As we Baptists of Victoria launch into this period of discernment about our college’s future, I want to say publicly how very grateful I am for Whitley College. Though my beginning with Whitley as a reluctant undergraduate in theology was six shades of awkward, my thirty years of study, teaching and association with the college have been one of the most formative influences of my life. It is through Whitley that I discovered that Jesus’ call to discipleship is more far-reaching and all-embracing than I could ever have imagined. It is through Whitley that I learned to read the Bible as the life changing Word of God and to wrestle with its truth. It is through Whitley that I was invited to breathe again as a person of faith, open to a theology that’s alive, obligating, and wonderfully relevant to the world I inhabit. And it is largely because of Whitley that I remain a Baptist, actively engaged with and committed to our particular way of being the church and embodying the good news of Jesus.

Whatever lies ahead for us, I pray that Whitley will remain a life-giving, life-interpreting and life-challenging community within our Baptist family.


A year on

The anniversary of mum’s death has come and gone. Oddly, there were no feelings on the day, no profound moments or tears. Perhaps my life is too full of other things. It certainly moves on.

I did visit the graveside the month before. I took flowers. It was a visit of choice, not need. Truth be told, I didn’t want to go. All that dirt and grass and quiet. I walked. I stood. I knelt. I even prayed. But it was just a grave. A simple plaque was laid to mark her spot and I was glad of it. Dad’s choice and just enough. But the day itself was grey, the ground damp, and all around the plots filled by strangers.

I do miss her. A year on and I miss her smile and the soft, loose skin of her cheeks. I miss her hands, her touch, those clandestine whisperings of pride and devotion. For mum there was never a thought or a feeling hidden for long. I do miss her. But for me there are no particular days that contain her, no sites that hold who she was. Somehow I find her most clearly inside of me. She inhabits my life. I look in the mirror and I see her. I look at my daughter and I see her. I look at my dad and I know her presence so tangibly … and her absence too.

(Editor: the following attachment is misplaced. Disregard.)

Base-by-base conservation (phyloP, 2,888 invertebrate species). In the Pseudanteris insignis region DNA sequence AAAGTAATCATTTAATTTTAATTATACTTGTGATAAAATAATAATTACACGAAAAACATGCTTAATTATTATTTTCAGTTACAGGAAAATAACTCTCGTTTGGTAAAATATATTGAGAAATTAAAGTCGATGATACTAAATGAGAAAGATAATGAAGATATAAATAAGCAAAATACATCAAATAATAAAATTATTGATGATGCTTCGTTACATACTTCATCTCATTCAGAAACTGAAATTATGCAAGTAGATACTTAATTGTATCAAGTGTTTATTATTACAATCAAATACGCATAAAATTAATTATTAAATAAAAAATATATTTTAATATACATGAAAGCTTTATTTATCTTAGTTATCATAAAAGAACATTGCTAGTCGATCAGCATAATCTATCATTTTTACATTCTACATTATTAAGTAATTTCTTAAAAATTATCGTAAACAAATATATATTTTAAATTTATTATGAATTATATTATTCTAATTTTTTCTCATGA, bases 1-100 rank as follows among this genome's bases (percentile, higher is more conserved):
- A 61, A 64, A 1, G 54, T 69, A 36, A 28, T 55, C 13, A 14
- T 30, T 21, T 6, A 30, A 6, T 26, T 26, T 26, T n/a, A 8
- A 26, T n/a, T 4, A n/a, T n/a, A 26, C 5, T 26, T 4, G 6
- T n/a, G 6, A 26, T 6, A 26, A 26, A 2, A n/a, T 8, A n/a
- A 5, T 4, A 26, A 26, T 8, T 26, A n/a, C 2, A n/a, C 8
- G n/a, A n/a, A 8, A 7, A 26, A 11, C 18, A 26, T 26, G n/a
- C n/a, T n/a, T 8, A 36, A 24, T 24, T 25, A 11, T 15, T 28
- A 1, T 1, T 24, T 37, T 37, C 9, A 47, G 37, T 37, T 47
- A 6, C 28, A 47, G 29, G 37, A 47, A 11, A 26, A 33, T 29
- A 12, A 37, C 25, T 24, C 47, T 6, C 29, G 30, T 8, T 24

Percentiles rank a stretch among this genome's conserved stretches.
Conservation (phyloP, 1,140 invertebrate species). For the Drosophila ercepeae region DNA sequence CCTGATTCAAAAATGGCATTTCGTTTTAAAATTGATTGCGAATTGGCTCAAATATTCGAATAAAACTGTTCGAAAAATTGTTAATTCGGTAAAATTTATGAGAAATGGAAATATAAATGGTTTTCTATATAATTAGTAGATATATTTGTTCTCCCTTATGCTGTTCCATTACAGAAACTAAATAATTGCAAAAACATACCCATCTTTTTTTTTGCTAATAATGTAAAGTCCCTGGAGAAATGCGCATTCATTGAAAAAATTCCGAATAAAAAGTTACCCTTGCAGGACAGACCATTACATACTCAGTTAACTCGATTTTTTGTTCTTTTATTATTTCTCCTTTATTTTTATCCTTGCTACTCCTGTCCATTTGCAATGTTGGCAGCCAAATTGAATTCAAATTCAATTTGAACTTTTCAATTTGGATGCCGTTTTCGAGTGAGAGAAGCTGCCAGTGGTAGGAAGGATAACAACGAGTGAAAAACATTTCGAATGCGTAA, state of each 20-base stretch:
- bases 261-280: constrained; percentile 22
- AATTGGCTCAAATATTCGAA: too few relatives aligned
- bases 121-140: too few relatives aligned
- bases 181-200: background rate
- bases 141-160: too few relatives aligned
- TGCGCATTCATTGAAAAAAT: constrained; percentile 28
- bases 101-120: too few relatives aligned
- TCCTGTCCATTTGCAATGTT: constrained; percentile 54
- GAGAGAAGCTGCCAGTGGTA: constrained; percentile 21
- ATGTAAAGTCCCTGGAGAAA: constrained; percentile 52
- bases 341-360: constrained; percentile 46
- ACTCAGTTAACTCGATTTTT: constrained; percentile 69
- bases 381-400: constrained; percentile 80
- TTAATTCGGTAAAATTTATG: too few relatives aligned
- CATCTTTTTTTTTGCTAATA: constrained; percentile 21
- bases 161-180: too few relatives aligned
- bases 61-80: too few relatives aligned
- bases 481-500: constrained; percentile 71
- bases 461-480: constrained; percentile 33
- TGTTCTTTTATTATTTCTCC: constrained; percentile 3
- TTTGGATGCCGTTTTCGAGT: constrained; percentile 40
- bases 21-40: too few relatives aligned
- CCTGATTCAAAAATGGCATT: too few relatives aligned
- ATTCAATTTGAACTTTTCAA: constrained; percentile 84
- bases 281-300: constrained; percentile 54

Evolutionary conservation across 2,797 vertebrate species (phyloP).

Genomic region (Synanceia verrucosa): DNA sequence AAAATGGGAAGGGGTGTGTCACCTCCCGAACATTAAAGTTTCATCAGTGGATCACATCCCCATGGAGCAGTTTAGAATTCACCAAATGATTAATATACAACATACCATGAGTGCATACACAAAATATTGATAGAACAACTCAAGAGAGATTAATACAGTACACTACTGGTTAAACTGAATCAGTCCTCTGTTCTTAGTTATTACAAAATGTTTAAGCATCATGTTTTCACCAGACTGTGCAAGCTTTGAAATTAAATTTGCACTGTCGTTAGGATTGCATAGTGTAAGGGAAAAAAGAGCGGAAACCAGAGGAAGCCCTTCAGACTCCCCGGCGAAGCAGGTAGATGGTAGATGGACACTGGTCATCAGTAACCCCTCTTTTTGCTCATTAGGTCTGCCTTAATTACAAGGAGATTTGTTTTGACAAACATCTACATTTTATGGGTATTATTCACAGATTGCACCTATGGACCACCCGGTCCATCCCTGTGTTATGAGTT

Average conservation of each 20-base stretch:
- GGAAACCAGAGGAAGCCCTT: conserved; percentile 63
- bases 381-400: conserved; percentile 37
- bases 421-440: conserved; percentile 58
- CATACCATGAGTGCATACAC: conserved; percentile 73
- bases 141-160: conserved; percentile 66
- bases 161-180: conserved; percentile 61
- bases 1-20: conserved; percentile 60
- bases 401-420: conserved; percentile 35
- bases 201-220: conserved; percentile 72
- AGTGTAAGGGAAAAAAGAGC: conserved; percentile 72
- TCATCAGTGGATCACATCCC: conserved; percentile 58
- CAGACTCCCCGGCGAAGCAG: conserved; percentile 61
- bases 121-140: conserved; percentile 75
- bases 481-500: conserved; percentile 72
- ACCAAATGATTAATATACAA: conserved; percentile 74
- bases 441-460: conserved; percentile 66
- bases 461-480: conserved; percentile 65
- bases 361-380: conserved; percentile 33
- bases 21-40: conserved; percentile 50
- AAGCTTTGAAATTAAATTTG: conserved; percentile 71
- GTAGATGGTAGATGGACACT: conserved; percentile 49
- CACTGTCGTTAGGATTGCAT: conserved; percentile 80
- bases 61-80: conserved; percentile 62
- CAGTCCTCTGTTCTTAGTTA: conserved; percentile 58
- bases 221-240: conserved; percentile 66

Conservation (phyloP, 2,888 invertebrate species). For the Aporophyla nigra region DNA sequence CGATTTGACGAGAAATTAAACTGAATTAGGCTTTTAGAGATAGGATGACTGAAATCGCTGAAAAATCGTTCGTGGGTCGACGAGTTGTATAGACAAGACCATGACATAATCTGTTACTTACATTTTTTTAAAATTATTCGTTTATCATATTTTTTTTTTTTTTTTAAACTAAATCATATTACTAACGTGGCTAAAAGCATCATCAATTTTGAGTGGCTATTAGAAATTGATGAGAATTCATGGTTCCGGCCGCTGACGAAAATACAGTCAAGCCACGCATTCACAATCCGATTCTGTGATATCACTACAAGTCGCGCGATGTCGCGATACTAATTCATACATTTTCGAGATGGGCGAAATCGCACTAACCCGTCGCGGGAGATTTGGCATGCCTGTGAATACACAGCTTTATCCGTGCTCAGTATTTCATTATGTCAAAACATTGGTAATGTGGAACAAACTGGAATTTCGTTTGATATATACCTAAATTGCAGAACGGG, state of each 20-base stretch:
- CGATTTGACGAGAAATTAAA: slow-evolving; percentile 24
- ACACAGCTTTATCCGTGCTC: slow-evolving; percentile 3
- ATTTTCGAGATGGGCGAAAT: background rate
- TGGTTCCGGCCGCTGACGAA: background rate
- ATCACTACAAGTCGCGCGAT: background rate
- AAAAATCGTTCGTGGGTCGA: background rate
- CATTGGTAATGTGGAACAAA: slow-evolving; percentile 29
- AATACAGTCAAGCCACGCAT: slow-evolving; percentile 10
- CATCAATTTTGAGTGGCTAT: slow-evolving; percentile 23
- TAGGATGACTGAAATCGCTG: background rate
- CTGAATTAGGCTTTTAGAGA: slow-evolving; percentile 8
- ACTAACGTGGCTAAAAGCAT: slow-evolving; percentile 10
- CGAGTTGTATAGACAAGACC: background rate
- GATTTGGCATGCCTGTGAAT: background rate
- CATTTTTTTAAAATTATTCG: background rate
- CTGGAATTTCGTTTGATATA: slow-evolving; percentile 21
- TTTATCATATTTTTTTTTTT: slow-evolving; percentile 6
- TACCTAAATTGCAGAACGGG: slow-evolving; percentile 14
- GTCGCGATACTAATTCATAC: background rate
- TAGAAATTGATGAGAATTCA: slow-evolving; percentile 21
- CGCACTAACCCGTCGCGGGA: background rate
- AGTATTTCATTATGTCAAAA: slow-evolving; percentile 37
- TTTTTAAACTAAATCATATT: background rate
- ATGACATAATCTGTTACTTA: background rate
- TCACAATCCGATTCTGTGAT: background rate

Theologian David Ford suggests that the question ‘Who am I?’ leads us straight to the people who are part of us: ‘We find ourselves partly by remembering those who are most deeply woven into us.’ It’s true. My mother is woven into the stuff of who I am. To remember her is to know myself better. The Irish poet Michael O’Siadhail writes of someone similarly woven into his life. With a small change of pronoun, the words say something about mum that resonates.

I probe the essence of this energy;
no blandishments or blind approval,
her unblinking trust enticed me,
fingered some awareness of worth;
in her praise all is possible.

Though at first a copy-cat tremor,
after many storms I’ll still
strum the chord of her assurance,
that music I’ll make my own,
an old resonance I’ll summon up.


David Ford, The Shape of Living, Baker, 1997, 31.

Michael O’Siadhail, Hail! Madam Jazz, Bloodaxe, 1992, 84.


It’s been a while.

Though I’ve done this blogging thing for a decade +, seasons of quiet are par for the course. I’m not sure why: weariness, busyness, distraction, not much to say. Or all of the above. For whatever reason, the last four months have disappeared – wordless – without a trace.

It’s not just the blogging. Journaling, poetry, reading: it’s been zip on all fronts. The inkwell has been dry, and honestly, when arid sets in you begin to wonder why you do it at all. Except I know, deep down, that being wordless is not a state of health. Not for me.

“All those things for which we have no words are lost.” I’m not sure the sublime Annie Dillard had in mind my dearth of blogging when she penned this sentence, but it strikes a gentle blow no less. Words make flesh. Words remember. Words name and hold things secure. It’s a reminder, too, that when all is said and done, I write for me. Indulgent it might sound, but writing is how I find myself.

So, hear I am again. Blogging for year #12. In search of a word or two … or three.